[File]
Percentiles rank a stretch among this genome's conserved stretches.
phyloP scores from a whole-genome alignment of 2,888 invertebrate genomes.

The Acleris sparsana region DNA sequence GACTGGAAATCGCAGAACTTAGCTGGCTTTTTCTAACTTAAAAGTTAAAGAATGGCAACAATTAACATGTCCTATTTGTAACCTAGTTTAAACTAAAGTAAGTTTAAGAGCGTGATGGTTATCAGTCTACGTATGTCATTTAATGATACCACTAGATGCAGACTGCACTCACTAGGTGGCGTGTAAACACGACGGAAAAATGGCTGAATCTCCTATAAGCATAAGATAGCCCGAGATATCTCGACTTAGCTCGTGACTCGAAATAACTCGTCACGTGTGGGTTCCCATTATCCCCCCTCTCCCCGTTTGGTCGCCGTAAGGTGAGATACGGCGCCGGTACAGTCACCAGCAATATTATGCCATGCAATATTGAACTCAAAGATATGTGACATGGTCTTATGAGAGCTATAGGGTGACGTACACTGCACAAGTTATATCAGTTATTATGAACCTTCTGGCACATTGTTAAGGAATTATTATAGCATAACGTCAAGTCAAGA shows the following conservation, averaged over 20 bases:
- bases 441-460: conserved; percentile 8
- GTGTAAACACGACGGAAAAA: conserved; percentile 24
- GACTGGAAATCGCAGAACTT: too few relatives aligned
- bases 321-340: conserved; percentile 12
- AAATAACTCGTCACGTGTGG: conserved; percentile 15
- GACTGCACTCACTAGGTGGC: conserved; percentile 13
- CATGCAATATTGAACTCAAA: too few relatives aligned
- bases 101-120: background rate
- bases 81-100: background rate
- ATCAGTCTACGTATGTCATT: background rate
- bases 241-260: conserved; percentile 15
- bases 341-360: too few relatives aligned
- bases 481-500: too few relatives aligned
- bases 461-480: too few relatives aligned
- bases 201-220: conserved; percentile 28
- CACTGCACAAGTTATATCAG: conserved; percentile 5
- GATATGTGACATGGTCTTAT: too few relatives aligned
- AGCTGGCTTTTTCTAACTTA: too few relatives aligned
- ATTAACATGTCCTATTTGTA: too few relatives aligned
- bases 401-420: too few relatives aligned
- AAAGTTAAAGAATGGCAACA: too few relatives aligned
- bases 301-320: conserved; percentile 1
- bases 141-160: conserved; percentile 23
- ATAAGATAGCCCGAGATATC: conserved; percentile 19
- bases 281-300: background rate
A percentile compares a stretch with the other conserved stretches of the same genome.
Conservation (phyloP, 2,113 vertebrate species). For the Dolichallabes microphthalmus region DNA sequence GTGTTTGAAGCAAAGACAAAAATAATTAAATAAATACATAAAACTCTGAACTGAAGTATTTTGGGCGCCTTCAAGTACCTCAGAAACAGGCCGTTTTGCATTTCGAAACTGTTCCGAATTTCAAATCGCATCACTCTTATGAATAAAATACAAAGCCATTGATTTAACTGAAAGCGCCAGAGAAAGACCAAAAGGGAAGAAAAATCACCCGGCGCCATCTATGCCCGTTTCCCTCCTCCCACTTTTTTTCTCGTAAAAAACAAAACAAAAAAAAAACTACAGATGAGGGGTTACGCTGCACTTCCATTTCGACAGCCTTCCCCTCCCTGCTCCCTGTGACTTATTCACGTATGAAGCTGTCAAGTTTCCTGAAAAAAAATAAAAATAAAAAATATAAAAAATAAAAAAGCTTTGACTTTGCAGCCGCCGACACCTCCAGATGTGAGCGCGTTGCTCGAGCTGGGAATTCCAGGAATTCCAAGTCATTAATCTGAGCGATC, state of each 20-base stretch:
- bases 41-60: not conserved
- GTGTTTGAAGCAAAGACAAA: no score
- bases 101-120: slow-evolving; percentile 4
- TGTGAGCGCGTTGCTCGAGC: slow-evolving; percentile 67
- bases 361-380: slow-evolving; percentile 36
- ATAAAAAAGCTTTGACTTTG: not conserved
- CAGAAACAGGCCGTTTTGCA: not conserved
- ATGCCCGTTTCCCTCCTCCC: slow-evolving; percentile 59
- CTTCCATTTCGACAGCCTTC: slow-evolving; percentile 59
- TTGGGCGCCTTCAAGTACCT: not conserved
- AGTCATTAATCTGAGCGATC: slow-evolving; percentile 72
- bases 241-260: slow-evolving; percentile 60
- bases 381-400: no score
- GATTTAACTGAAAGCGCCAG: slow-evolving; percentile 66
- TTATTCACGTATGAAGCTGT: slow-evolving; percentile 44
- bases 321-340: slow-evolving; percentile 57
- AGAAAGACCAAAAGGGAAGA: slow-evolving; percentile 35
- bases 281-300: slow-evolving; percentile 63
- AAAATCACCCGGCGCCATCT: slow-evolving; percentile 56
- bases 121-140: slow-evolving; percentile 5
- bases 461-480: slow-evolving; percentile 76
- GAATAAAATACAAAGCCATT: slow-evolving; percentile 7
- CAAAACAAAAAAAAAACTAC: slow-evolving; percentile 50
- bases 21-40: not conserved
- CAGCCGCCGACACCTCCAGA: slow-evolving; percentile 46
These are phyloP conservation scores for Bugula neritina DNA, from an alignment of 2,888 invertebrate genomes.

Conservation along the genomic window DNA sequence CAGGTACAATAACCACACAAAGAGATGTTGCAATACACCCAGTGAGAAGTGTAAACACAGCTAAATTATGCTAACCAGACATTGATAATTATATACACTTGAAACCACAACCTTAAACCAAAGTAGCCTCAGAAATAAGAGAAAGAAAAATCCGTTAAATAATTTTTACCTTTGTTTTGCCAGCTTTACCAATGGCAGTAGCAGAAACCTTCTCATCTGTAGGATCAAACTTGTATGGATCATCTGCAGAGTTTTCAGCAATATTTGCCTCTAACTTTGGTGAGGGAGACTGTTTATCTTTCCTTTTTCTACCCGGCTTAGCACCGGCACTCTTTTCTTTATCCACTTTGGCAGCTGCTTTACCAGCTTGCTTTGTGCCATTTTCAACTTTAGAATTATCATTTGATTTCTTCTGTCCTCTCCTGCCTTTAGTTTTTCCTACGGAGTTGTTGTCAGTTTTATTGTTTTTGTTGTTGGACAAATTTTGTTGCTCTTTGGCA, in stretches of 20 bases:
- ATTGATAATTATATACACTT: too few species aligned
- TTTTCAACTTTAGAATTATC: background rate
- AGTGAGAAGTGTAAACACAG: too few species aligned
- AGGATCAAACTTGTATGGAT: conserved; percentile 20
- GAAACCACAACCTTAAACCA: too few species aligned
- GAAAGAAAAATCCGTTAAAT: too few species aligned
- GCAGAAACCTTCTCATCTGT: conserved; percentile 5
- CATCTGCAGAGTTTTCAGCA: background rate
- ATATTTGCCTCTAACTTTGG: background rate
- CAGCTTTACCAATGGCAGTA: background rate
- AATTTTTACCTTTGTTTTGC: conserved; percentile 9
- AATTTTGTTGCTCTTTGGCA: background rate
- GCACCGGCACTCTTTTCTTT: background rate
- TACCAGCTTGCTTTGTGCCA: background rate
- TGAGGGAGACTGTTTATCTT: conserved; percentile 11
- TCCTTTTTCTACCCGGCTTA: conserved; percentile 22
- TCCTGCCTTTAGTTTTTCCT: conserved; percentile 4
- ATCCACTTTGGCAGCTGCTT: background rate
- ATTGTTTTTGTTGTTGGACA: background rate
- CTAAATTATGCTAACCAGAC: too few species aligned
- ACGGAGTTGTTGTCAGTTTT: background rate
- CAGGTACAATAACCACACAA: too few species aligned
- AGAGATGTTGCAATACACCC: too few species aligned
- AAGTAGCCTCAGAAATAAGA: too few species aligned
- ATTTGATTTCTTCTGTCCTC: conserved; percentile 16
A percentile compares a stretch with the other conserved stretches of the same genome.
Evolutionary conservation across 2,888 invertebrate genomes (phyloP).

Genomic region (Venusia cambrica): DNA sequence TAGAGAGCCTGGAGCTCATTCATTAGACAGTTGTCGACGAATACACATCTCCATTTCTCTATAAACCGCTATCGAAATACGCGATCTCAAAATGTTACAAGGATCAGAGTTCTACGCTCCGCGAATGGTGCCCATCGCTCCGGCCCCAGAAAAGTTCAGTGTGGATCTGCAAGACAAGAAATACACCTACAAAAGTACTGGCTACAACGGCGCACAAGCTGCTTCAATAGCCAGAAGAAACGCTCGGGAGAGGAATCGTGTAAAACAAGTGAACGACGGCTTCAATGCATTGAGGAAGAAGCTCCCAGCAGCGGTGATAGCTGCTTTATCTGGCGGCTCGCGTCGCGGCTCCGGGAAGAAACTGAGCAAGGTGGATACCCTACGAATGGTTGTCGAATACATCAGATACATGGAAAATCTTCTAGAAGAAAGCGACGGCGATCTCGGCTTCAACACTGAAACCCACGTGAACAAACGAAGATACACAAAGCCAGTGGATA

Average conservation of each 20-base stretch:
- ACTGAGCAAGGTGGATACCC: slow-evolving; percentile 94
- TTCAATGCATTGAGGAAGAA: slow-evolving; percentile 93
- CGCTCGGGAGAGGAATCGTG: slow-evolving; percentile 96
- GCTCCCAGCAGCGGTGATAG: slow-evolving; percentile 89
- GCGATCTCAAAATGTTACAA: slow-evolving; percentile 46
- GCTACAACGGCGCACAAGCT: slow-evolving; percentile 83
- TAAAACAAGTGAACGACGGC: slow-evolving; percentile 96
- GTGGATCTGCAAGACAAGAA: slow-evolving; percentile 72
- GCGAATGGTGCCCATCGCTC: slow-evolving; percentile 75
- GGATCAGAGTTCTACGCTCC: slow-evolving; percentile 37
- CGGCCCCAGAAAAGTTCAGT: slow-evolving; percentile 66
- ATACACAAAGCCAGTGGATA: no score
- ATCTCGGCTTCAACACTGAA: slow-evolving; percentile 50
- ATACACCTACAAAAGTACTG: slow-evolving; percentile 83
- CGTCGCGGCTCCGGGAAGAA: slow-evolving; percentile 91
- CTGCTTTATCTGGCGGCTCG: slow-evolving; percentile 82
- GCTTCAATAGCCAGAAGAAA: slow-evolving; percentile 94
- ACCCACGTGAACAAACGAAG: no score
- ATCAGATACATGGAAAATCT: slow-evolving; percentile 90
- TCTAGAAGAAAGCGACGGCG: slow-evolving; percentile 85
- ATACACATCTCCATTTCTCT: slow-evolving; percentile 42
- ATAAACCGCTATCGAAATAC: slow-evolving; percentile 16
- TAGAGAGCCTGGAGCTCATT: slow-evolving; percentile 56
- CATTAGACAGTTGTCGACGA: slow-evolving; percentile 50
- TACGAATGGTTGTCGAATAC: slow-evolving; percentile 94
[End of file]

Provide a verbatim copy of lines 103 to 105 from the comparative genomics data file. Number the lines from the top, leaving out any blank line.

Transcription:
- GCTTCAATAGCCAGAAGAAA: slow-evolving; percentile 94
- ACCCACGTGAACAAACGAAG: no score
- ATCAGATACATGGAAAATCT: slow-evolving; percentile 90